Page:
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Understanding Hospice Care

Article co-authored by

Kim Kuebler

Dr. Kim Kuebler, DNP, APRN, ANP-BC
CEO Advanced Disease Concepts LLC and Director/Founder of the Multiple Chronic Conditions Resource Center

Lanier O'Hare

Lanier O’Hare, MSN, CRNP
Nurse Practitioner - Sarcoidosis and ILD Clinics
Interstitial Lung Disease Program
Department of Medicine
University of Alabama at Birmingham

If interstitial lung disease (ILD) progresses, it’s important to understand your care options. Hospice care is often introduced at the end of life for those with a prognosis of 6 months or less. Admission into hospice requires referral and certification by a medical professional. The hospice team provides ongoing symptom management and offers emotional and spiritual support, promoting peace and comfort. This support is tailored to each person’s unique needs and wishes.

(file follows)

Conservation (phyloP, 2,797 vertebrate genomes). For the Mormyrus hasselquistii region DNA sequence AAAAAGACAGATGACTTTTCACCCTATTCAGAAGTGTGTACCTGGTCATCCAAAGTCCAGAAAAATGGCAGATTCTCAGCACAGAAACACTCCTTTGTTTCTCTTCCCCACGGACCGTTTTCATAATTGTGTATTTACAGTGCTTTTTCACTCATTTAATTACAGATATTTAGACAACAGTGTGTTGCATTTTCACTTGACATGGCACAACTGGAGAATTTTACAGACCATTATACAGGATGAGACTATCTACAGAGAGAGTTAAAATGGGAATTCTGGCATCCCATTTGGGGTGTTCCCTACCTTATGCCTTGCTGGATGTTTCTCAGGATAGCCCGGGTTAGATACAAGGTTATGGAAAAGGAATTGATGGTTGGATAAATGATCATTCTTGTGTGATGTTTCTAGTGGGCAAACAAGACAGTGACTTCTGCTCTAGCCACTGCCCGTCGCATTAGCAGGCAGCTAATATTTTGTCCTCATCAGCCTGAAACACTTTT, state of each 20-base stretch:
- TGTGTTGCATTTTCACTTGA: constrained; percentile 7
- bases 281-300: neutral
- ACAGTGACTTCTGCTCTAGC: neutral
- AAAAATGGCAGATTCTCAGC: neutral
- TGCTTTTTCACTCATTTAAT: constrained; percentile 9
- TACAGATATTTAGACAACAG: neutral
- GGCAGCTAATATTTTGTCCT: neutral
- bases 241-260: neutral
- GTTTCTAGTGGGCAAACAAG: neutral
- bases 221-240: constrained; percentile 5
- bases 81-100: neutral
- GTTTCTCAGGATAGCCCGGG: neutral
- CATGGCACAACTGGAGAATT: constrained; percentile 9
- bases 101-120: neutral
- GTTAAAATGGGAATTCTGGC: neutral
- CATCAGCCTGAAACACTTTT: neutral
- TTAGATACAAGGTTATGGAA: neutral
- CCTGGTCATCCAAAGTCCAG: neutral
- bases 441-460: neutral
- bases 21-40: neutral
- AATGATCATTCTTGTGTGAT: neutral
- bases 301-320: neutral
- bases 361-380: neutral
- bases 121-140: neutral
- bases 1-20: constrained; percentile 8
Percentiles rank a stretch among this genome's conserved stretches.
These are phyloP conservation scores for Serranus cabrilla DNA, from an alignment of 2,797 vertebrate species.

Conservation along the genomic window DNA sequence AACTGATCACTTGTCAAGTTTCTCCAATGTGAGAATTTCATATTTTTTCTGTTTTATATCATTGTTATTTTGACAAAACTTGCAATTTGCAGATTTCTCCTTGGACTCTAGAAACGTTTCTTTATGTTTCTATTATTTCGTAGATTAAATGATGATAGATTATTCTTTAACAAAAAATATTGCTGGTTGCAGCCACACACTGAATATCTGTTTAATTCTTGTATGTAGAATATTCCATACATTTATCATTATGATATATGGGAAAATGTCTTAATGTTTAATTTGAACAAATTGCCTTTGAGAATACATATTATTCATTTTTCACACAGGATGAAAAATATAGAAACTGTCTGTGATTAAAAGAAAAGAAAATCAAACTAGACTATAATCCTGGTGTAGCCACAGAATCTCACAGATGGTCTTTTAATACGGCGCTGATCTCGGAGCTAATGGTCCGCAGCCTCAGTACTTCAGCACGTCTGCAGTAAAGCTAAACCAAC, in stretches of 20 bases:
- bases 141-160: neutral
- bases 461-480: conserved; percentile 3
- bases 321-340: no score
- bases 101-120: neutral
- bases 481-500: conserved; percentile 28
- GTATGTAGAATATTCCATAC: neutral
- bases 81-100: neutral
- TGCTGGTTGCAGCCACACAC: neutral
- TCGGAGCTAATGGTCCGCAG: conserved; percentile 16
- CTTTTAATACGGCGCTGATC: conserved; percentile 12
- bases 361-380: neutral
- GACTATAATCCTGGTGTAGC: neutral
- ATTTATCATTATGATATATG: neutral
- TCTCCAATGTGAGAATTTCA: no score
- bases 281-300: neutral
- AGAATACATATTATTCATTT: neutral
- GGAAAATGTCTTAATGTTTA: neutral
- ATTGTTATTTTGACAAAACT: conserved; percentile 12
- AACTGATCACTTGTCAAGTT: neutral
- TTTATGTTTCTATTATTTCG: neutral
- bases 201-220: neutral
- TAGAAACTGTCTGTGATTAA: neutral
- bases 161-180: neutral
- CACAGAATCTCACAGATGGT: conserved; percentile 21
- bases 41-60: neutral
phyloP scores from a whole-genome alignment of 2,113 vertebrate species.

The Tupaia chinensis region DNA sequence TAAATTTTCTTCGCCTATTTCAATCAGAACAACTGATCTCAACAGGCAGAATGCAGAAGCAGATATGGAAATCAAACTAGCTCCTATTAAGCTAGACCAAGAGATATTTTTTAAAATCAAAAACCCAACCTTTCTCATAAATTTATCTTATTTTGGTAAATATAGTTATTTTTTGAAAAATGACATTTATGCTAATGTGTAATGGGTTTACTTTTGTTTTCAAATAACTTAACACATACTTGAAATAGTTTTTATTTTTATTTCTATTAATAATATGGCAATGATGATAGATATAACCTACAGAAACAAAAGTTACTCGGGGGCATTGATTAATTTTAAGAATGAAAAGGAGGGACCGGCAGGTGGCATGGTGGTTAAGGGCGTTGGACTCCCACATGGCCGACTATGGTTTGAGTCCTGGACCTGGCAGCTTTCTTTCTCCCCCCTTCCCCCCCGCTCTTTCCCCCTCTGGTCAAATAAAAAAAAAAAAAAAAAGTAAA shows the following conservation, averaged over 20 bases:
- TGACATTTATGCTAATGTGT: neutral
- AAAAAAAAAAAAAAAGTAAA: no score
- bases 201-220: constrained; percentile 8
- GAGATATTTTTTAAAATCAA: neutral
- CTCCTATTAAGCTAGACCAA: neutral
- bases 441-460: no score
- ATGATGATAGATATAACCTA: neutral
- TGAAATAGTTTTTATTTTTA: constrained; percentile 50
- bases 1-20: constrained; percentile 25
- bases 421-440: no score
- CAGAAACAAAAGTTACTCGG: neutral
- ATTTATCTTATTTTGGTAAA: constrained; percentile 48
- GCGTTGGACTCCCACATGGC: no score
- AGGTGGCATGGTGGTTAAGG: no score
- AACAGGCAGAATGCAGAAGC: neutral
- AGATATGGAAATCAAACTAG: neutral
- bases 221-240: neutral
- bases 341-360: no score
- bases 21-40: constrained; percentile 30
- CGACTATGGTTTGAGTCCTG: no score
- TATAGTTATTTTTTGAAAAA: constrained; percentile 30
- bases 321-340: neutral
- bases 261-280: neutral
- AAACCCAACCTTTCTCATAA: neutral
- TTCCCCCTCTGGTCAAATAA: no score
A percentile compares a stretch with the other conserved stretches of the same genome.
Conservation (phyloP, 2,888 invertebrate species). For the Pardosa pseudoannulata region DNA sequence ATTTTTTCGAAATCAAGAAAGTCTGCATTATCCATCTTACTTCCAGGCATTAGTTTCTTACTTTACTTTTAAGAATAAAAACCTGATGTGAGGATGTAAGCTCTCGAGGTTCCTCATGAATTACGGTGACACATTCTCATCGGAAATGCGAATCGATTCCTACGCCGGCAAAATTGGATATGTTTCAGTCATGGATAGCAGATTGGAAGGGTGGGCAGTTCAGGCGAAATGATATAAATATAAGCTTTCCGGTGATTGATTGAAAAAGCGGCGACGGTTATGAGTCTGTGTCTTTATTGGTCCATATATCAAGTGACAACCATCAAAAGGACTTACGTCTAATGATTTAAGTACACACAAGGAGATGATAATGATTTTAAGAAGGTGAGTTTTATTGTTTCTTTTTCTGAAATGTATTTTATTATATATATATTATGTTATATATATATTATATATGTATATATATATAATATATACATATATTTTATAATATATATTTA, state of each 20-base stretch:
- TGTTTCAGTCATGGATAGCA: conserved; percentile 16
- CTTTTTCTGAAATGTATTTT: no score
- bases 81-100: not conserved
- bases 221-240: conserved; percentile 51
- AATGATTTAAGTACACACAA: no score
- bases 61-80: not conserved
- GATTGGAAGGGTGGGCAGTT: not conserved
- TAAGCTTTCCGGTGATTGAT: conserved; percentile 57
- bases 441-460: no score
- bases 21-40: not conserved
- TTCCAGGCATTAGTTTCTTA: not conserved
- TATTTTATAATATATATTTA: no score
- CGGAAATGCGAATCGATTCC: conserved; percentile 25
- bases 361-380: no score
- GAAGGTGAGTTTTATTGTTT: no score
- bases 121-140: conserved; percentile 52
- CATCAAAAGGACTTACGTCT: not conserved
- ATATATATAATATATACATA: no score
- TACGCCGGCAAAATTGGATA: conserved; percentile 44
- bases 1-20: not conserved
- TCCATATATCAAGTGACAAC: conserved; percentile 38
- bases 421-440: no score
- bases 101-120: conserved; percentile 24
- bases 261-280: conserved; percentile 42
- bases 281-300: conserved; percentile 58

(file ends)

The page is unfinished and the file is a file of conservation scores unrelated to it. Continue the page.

Here’s what you can expect from hospice care:

  • Goal: To help people who are facing the end of life have peace, comfort, and dignity
  • Who is it for: Typically reserved for people who have 6 months or less to live. It is focused on the individual with ILD and his or her family
  • Who is involved: Medical professionals, nurses, spiritual advisors, and social workers
  • Where it is given: Home care, inpatient hospice, long-term care facilities, and designated hospital beds
  • What it provides: Intensified palliative care interventions used to control pain and other symptoms to maintain and promote comfort
  • Coverage: Medicare offers hospice care as a key benefit for people with potentially life-limiting illnesses such as ILD. State Medicaid programs and private health insurance plans include hospice benefits, depending on the plan

If you’re interested in learning more about hospice care, be sure to talk with your healthcare team.

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